The BBC "put its reputation at risk" with pay-offs for senior staff which included £470,000 after 54 days in the job for ex director general George Entwistle and £949,000 for ex deputy director general and head of news Mark Byford.
The Public Accounts Committee heard evidence in two sessions from BBC figures, including outgoing HR boss Lucy Adams, the current director-general Tony Hall and former director-general Mark Thompson.
- March 16, 2018
- March 15, 2018
- March 12, 2018
Ms Hodge said: "The BBC is the world's leading public sector broadcaster, but recent revelations over severance payments to departing senior managers have put its reputation at risk.
"150 senior managers between them received payments totalling £25 million. We were dismayed to find that many of these individuals received 'sweeteners' in their severance packages that were far larger than the sums to which they were contractually entitled."
She said there was "a failure at the highest levels of the BBC to challenge payments to senior managers and what appears to have been a culture of cronyism that allowed for the liberal use of licence fee payers' money".
The MP also accused the BBC Trust, the corporation's governing body, of "sitting on its hands" while the pay-offs were being made.
The report, which is published today, said the committee "remain concerned about the veracity of other parts of the oral evidence we heard".
Ms Adams has already admitted making a mistake in her evidence. She initially told MPs she had not seen a note detailing plans for pay-offs to Mr Byford and marketing boss Sharon Baylay – but now admits she helped write it.
A BBC spokesman said: "One of Tony Hall's first acts on his appointment was to cap payments at £150,000 – the committee welcomed his decision."
Responding to the criticisms in the report about the corporation's governance, he said: "There needs to be absolute clarity over the responsibilities of the Trust and the BBC executive and we have already acted and announced a range of changes to deliver that."
A BBC Trust spokesman said the PAC's work had "helped inform" the corporation's plan to simplify the way it was run which was announced last week.
She said: "We greatly regret that licence fee payers were let down by this episode. They are entitled to expect that their money is spent wisely. Since 2009, the trust has worked successfully with the executive to drive down senior manager pay; and we support Tony Hall's speedy action to impose a cap on severance payments in the future.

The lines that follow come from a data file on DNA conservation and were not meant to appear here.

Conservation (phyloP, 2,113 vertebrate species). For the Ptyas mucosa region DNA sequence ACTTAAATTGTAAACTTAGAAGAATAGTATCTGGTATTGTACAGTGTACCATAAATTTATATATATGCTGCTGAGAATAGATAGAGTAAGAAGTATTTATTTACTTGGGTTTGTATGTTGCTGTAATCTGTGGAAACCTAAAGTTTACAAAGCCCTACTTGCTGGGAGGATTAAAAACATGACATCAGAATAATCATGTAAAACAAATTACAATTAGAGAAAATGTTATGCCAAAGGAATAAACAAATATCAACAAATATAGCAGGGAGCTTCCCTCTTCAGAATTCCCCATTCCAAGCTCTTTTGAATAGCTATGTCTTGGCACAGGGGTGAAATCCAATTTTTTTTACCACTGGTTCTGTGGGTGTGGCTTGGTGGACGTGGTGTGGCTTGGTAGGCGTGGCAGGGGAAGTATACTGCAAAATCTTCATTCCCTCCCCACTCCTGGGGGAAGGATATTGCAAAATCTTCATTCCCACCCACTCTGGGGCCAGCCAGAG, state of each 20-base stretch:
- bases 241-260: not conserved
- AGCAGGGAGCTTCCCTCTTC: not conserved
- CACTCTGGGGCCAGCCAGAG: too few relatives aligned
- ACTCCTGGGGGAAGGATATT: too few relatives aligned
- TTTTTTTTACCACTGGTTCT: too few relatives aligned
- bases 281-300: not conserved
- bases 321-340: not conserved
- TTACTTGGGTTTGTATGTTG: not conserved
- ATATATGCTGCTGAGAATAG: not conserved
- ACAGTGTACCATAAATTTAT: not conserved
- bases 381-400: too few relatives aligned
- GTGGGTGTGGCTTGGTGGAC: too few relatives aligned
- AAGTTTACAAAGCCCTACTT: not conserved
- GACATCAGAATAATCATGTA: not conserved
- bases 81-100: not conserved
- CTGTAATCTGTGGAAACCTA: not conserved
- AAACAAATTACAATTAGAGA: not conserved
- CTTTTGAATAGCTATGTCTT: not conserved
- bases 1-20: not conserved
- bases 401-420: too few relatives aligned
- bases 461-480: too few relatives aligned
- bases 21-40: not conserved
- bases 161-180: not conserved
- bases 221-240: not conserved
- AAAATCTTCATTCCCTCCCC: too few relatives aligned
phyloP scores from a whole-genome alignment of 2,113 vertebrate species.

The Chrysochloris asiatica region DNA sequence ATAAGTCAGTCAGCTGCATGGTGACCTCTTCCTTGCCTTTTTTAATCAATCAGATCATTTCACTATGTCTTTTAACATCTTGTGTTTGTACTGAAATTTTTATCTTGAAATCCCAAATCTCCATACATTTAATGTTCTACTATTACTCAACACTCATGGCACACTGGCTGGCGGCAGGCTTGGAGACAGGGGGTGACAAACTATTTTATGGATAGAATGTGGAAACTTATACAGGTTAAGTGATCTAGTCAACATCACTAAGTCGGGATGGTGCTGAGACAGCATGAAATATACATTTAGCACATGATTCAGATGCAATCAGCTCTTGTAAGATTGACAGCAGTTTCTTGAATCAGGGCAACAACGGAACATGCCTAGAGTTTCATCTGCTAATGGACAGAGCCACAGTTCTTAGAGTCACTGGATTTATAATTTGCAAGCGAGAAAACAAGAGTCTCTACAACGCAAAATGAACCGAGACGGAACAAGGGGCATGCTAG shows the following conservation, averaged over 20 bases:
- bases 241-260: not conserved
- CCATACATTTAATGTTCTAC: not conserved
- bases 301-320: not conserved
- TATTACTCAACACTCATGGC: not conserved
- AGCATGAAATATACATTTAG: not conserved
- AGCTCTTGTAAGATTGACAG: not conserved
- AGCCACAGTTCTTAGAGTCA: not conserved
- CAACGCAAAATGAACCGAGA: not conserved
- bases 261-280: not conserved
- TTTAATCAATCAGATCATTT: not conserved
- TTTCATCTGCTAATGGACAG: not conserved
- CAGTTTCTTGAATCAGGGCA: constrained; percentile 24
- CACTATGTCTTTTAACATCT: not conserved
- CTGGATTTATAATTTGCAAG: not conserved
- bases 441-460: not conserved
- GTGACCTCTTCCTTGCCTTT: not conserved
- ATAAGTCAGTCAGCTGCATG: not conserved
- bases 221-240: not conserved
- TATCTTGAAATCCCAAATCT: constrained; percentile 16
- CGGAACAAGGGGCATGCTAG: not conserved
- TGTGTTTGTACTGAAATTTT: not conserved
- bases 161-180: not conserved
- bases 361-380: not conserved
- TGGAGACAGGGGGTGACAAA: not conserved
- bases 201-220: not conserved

"We have already announced measures that address the committee's call for more rigorous scrutiny of the BBC's performance and clarify the Charter's requirement that the BBC Executive manages the BBC while the trust represents the licence fee payer.
"As part of implementing these measures, we will pursue the committee's recommendation that the trust and executive record and communicate decisions properly so that audit concerns raised in the PAC report are addressed.
"In addition, the trust's scrutiny role will, in future, be much more transparent, so that licence fee payers themselves can judge how well the BBC is run."
Thompson said in a statement: "Severance payments for senior managers working for public organisations are inevitably unpopular and controversial.
"The sole reason for making these payments was so that the BBC could rapidly reduce the number of senior managers and make far larger savings on behalf of the public. The redundancy programme has released tens of millions of pounds to be ploughed back into BBC services.
"The severance payment that was made to Mark Byford was not decided by individual BBC managers but, as the records show, by a committee of independent directors and with the knowledge of the then BBC Trust. It was in full compliance with all relevant financial and governance procedures and controls. The members of the PAC are entitled to criticise the result, but the decision to make the settlement was made in an entirely proper and transparent way.
"Despite some inflammatory language in the PAC report, there is absolutely no evidence of any wrongdoing by anyone at the BBC in relation to these severance payments."